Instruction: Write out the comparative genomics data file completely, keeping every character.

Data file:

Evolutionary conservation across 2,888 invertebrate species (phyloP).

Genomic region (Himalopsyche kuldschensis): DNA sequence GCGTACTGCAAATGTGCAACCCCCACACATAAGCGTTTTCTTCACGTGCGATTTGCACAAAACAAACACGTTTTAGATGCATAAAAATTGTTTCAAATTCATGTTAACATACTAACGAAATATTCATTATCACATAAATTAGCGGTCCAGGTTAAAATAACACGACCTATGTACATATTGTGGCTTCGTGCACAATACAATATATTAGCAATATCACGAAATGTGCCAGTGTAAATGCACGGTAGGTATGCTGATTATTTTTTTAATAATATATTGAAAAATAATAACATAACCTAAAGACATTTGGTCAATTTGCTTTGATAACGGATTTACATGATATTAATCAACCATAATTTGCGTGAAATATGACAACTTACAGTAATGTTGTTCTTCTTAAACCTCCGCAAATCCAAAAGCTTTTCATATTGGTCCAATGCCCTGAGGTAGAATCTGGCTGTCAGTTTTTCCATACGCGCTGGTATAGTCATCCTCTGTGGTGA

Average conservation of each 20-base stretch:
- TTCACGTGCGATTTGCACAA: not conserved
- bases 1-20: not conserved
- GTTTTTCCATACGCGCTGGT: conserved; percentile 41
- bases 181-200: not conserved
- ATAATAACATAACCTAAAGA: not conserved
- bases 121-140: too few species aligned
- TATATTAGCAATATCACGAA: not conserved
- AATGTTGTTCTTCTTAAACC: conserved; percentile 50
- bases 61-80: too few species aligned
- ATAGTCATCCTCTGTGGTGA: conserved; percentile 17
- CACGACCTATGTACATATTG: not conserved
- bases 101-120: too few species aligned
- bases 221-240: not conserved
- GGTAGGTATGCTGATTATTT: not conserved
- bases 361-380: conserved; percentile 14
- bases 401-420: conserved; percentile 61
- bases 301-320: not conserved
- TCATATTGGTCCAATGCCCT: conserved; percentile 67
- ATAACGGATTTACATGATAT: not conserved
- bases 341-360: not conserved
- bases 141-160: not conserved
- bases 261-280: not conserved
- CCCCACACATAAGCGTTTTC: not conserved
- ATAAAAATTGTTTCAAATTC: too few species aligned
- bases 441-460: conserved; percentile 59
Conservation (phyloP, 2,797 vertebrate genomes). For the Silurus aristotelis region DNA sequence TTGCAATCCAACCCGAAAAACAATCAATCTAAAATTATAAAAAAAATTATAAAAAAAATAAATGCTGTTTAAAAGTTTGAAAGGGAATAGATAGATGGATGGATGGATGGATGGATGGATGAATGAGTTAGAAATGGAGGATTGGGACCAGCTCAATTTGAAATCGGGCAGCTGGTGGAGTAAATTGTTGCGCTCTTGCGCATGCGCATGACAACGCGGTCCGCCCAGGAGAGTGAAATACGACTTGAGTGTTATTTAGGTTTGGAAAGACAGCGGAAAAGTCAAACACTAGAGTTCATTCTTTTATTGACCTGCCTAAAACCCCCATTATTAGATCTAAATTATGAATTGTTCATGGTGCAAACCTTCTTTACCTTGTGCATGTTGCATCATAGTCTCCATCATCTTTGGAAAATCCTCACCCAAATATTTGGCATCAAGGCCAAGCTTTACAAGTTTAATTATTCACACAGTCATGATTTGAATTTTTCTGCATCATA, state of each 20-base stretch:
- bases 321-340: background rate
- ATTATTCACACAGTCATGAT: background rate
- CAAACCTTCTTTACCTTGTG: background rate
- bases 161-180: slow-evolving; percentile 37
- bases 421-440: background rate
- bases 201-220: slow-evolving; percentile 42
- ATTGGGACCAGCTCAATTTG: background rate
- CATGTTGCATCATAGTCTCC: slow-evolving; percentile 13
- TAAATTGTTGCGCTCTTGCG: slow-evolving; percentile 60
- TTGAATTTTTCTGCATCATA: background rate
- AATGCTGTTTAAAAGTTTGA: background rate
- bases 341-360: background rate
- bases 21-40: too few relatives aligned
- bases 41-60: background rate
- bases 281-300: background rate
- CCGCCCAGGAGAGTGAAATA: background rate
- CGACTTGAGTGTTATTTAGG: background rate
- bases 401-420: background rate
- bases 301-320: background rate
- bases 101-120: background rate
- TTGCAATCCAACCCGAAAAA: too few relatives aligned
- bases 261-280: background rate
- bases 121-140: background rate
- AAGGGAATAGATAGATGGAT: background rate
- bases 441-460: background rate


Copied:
Evolutionary conservation across 2,888 invertebrate species (phyloP).

Genomic region (Himalopsyche kuldschensis): DNA sequence GCGTACTGCAAATGTGCAACCCCCACACATAAGCGTTTTCTTCACGTGCGATTTGCACAAAACAAACACGTTTTAGATGCATAAAAATTGTTTCAAATTCATGTTAACATACTAACGAAATATTCATTATCACATAAATTAGCGGTCCAGGTTAAAATAACACGACCTATGTACATATTGTGGCTTCGTGCACAATACAATATATTAGCAATATCACGAAATGTGCCAGTGTAAATGCACGGTAGGTATGCTGATTATTTTTTTAATAATATATTGAAAAATAATAACATAACCTAAAGACATTTGGTCAATTTGCTTTGATAACGGATTTACATGATATTAATCAACCATAATTTGCGTGAAATATGACAACTTACAGTAATGTTGTTCTTCTTAAACCTCCGCAAATCCAAAAGCTTTTCATATTGGTCCAATGCCCTGAGGTAGAATCTGGCTGTCAGTTTTTCCATACGCGCTGGTATAGTCATCCTCTGTGGTGA

Average conservation of each 20-base stretch:
- TTCACGTGCGATTTGCACAA: not conserved
- bases 1-20: not conserved
- GTTTTTCCATACGCGCTGGT: conserved; percentile 41
- bases 181-200: not conserved
- ATAATAACATAACCTAAAGA: not conserved
- bases 121-140: too few species aligned
- TATATTAGCAATATCACGAA: not conserved
- AATGTTGTTCTTCTTAAACC: conserved; percentile 50
- bases 61-80: too few species aligned
- ATAGTCATCCTCTGTGGTGA: conserved; percentile 17
- CACGACCTATGTACATATTG: not conserved
- bases 101-120: too few species aligned
- bases 221-240: not conserved
- GGTAGGTATGCTGATTATTT: not conserved
- bases 361-380: conserved; percentile 14
- bases 401-420: conserved; percentile 61
- bases 301-320: not conserved
- TCATATTGGTCCAATGCCCT: conserved; percentile 67
- ATAACGGATTTACATGATAT: not conserved
- bases 341-360: not conserved
- bases 141-160: not conserved
- bases 261-280: not conserved
- CCCCACACATAAGCGTTTTC: not conserved
- ATAAAAATTGTTTCAAATTC: too few species aligned
- bases 441-460: conserved; percentile 59
Conservation (phyloP, 2,797 vertebrate genomes). For the Silurus aristotelis region DNA sequence TTGCAATCCAACCCGAAAAACAATCAATCTAAAATTATAAAAAAAATTATAAAAAAAATAAATGCTGTTTAAAAGTTTGAAAGGGAATAGATAGATGGATGGATGGATGGATGGATGGATGAATGAGTTAGAAATGGAGGATTGGGACCAGCTCAATTTGAAATCGGGCAGCTGGTGGAGTAAATTGTTGCGCTCTTGCGCATGCGCATGACAACGCGGTCCGCCCAGGAGAGTGAAATACGACTTGAGTGTTATTTAGGTTTGGAAAGACAGCGGAAAAGTCAAACACTAGAGTTCATTCTTTTATTGACCTGCCTAAAACCCCCATTATTAGATCTAAATTATGAATTGTTCATGGTGCAAACCTTCTTTACCTTGTGCATGTTGCATCATAGTCTCCATCATCTTTGGAAAATCCTCACCCAAATATTTGGCATCAAGGCCAAGCTTTACAAGTTTAATTATTCACACAGTCATGATTTGAATTTTTCTGCATCATA, state of each 20-base stretch:
- bases 321-340: background rate
- ATTATTCACACAGTCATGAT: background rate
- CAAACCTTCTTTACCTTGTG: background rate
- bases 161-180: slow-evolving; percentile 37
- bases 421-440: background rate
- bases 201-220: slow-evolving; percentile 42
- ATTGGGACCAGCTCAATTTG: background rate
- CATGTTGCATCATAGTCTCC: slow-evolving; percentile 13
- TAAATTGTTGCGCTCTTGCG: slow-evolving; percentile 60
- TTGAATTTTTCTGCATCATA: background rate
- AATGCTGTTTAAAAGTTTGA: background rate
- bases 341-360: background rate
- bases 21-40: too few relatives aligned
- bases 41-60: background rate
- bases 281-300: background rate
- CCGCCCAGGAGAGTGAAATA: background rate
- CGACTTGAGTGTTATTTAGG: background rate
- bases 401-420: background rate
- bases 301-320: background rate
- bases 101-120: background rate
- TTGCAATCCAACCCGAAAAA: too few relatives aligned
- bases 261-280: background rate
- bases 121-140: background rate
- AAGGGAATAGATAGATGGAT: background rate
- bases 441-460: background rate